Nevertheless, SLO is committed to expanding and modernizing its farm-to-table offerings, as part of its push to sell itself as the new Napa. That is, a wine, craft beer and foodie destination that offers both stunning nature and myriad ways to decompress. Along these lines, the Draca, a smoked Porter with chiptole peppers from the friendly folks at Bang the Drum Brewery, is so insanely good it made this teetotaler reconsider his straight edge lifestyle choice. And I've heard good things about Sycamore Mineral Springs Resort outside Avila Beach, though I didn't get a chance to visit.
Unfortunately, the city still has work to do in modernizing and upgrading its lodging inventory. The evocative 17-room Granada Hotel & Bistro might be a step in that direction (I will have to see on a future trip). Nevertheless, SLO could use an official state visit from Chip Conley of Joie De Vivre fame, or maybe a field trip to Palm Springs' Modernist motel masterpieces in order to marry the accommodating service found at, say, the Sands, with a tighter and more novel sense of design, local history, food and amenities.
Such innovation is naturally encouraged by fiercer competition in the accommodation space. Unfortunately, the city's unreasonably tight restrictions on home-sharing services (e.g., Airbnb, VRBO/HomeAway) discourages such healthy competition.
You see, one unforeseen consequence of SLO's urban growth boundary, home construction limit, and building height restrictions has been to create a drastic shortage of housing inventory, and unnaturally high-priced inventory at that. This will in time force its growing cohort of tech and hospitality workers to car commute from longer distances because of the need for cheaper digs, thereby engendering the traffic snarls that sent many LA, San Diego and SF expats fleeing to uncongested SLO in the first place.
One of SLO's answers to this conundrum is to disallow short-term rentals unless one owns the property and it's one's primary residence. This actually works, however, to discourage competition and, thus, much-needed improvements in the city's hotel and motel inventory. As I've seen in dozens of other cities, one of the nice consequences of home-sharing services - and the stepped-up innovation, comfort, and customer service that they provide and encourage - is to force the lodging industry to up its game in turn. Hotels and motels won't be forced to do so in SLO, as long as the city's home-sharing restrictions remain in place.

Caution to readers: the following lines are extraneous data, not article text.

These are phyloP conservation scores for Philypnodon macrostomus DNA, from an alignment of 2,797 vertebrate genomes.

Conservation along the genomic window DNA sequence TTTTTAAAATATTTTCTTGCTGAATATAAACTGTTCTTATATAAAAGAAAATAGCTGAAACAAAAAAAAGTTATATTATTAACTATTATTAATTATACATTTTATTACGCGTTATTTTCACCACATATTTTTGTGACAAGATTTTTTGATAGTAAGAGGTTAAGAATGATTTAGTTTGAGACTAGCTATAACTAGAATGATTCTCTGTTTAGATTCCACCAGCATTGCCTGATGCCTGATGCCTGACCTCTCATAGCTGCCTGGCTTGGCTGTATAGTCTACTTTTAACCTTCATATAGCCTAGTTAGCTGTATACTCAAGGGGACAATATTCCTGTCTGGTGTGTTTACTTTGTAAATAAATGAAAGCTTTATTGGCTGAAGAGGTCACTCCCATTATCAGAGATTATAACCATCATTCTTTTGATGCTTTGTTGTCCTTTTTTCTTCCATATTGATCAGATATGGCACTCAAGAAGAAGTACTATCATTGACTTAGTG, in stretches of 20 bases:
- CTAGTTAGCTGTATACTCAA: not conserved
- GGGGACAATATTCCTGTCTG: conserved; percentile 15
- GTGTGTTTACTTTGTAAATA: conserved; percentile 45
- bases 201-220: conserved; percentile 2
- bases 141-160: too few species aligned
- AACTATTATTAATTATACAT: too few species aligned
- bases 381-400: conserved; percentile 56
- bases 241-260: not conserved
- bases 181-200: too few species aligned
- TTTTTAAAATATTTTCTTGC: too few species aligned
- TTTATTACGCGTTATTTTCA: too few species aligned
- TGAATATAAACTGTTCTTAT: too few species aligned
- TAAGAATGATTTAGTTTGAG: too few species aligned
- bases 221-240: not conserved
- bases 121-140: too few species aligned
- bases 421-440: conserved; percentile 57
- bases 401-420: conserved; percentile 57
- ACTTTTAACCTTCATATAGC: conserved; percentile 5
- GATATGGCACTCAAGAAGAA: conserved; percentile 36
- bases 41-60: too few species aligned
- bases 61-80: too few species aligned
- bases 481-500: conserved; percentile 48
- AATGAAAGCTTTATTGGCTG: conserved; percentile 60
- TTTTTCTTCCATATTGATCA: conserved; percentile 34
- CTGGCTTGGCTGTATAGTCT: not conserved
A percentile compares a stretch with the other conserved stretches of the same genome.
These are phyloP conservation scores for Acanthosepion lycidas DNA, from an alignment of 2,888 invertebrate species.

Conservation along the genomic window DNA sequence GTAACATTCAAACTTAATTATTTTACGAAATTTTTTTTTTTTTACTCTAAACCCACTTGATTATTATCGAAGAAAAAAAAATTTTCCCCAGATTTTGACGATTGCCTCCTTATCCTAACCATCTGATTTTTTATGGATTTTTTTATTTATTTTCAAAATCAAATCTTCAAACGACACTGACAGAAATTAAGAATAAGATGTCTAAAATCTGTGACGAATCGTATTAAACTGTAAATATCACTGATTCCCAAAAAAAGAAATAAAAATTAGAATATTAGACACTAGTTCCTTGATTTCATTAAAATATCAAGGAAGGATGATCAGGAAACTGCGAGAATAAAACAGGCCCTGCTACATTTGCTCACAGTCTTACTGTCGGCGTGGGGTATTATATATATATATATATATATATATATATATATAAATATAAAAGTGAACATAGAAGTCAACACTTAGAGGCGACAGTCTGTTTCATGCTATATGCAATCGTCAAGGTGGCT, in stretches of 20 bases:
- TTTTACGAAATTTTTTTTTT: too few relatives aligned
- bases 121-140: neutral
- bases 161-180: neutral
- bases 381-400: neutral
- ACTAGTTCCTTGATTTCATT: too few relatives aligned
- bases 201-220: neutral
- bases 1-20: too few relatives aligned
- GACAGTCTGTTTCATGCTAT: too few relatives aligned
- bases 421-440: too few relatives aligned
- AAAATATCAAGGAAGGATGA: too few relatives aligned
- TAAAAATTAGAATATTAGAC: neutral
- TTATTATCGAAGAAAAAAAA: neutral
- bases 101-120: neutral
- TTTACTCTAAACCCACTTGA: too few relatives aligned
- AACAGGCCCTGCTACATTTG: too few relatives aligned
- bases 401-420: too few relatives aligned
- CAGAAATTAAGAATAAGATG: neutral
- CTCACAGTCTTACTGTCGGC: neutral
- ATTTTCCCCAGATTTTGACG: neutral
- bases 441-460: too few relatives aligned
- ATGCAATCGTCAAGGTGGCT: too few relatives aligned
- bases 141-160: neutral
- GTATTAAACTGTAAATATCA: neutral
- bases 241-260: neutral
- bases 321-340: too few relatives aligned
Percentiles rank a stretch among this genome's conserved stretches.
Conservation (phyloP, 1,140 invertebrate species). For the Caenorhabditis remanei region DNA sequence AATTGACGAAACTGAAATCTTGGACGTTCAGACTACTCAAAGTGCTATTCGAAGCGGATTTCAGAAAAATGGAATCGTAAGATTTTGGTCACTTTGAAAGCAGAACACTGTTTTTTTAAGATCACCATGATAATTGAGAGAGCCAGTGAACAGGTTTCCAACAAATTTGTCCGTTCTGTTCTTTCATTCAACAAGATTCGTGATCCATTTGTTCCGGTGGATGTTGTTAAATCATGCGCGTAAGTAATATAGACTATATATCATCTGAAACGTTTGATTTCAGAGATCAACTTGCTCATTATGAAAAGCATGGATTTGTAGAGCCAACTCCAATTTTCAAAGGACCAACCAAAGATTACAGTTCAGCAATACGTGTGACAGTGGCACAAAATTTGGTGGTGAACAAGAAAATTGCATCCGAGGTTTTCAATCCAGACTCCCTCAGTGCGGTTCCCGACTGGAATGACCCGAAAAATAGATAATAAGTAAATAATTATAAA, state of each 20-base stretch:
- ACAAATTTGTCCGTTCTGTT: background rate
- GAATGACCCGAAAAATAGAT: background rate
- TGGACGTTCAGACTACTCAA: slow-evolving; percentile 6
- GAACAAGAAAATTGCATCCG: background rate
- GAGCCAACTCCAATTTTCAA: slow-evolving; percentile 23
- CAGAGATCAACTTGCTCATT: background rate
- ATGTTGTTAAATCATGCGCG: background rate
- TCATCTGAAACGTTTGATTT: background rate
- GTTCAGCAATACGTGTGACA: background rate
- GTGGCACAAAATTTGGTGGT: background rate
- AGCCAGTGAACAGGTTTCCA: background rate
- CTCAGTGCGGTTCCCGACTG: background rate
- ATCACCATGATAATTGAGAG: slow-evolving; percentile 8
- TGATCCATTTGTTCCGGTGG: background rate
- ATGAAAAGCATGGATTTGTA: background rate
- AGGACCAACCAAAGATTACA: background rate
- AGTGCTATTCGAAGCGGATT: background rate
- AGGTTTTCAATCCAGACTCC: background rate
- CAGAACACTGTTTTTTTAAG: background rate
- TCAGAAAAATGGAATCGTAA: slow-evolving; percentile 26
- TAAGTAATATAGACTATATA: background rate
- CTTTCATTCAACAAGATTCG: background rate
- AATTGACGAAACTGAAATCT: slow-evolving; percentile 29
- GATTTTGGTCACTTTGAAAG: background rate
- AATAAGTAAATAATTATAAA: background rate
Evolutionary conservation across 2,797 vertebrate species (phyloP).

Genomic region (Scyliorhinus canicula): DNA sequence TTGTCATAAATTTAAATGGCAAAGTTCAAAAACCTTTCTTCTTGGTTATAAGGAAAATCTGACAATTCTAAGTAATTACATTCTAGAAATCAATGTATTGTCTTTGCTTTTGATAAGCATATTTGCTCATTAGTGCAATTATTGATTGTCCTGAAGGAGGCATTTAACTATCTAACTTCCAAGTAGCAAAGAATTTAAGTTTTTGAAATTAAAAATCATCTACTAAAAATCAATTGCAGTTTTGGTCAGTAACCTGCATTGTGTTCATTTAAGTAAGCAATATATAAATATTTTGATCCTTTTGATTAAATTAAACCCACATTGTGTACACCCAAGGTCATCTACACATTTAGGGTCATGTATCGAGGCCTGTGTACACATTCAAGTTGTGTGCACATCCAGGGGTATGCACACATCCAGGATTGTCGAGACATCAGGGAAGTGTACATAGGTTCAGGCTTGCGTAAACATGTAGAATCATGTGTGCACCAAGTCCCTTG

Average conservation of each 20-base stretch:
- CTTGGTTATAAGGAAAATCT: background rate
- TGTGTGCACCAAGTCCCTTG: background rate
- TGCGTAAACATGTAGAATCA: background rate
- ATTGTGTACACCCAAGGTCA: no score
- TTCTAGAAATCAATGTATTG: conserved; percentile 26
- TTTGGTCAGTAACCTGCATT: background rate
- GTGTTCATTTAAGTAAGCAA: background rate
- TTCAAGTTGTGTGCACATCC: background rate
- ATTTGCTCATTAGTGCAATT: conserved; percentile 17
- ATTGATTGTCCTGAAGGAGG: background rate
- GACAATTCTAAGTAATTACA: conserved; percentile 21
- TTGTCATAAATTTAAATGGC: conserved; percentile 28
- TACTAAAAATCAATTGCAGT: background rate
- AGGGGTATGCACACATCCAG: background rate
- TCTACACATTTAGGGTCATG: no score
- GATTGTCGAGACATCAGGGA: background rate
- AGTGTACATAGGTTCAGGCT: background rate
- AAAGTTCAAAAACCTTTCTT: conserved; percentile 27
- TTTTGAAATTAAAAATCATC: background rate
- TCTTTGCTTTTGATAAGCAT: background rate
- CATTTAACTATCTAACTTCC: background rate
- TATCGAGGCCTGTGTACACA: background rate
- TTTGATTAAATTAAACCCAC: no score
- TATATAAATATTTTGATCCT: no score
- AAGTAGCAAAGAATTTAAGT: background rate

Moreover, as an NYU study confirmed, allowing graduate students, professors, and working class and middle class renters to sublet out a room or two could provide the additional make-or-break revenue that allows them to remain in and contribute to SLO's economic and cultural diversity. Allowing second and third homebuyers to rent out their homes also brings in financially strong residents who can add to the city's housing inventory, and contribute philanthropically to the city's arts scene.
Until recently, the ability to home-share kept many of New York's amazing artists in the city. Now, as New York naively cracks down on home-sharing (based on a few horror stories that by no means represent the home-sharing norm), those long-term artists are forced to leave the city altogether. As the ruthlessly mercenary Monacos of New York and San Francisco have demonstrated, the so-called "cultural creatives" these cities hope to retain are caught in the middle: they make too much coin, or don't fit the right demographic profile, to qualify for low-income housing, but not enough coin to cover their city's stratospheric rent and cost of home ownership.
The net result of these restrictions for a place like SLO is that a charming progressive community can quickly become a haven for only the super-rich, who are, in turn, served by a growing class of Task Rabbits, who do the cleaning, shopping, lawn care, cooking, and errands for their wealthy clients, and serve the same gentry at area restaurants and wine bars, but who must commute in from far away rabbit holes in order to make ends meet. In fact, this is precisely what has happened in the famed gourmand capital of Napa, California, which SLO is beginning to model in more ways than one.
One thing I can say about San Luis Obispo residents and leaders is that they honestly and openly struggle with these concerns. And they listen very well to feedback. This gives me hope that this remarkably livable and lovable charmer - only six hours by Amtrak's Surfliner, four hours by car, and thirty minutes by plane from my L.A. home - will get this delicate mix right.
James Marshall Crotty is the peripatetic publisher of Monk: The Mobile Magazine, author of How to Talk American (Houghton Mifflin), and director of the urban debate documentary Crotty's Kids. He writes about the intersection of travel, culture, and politics. To learn more, please visit www.jamescrotty.com.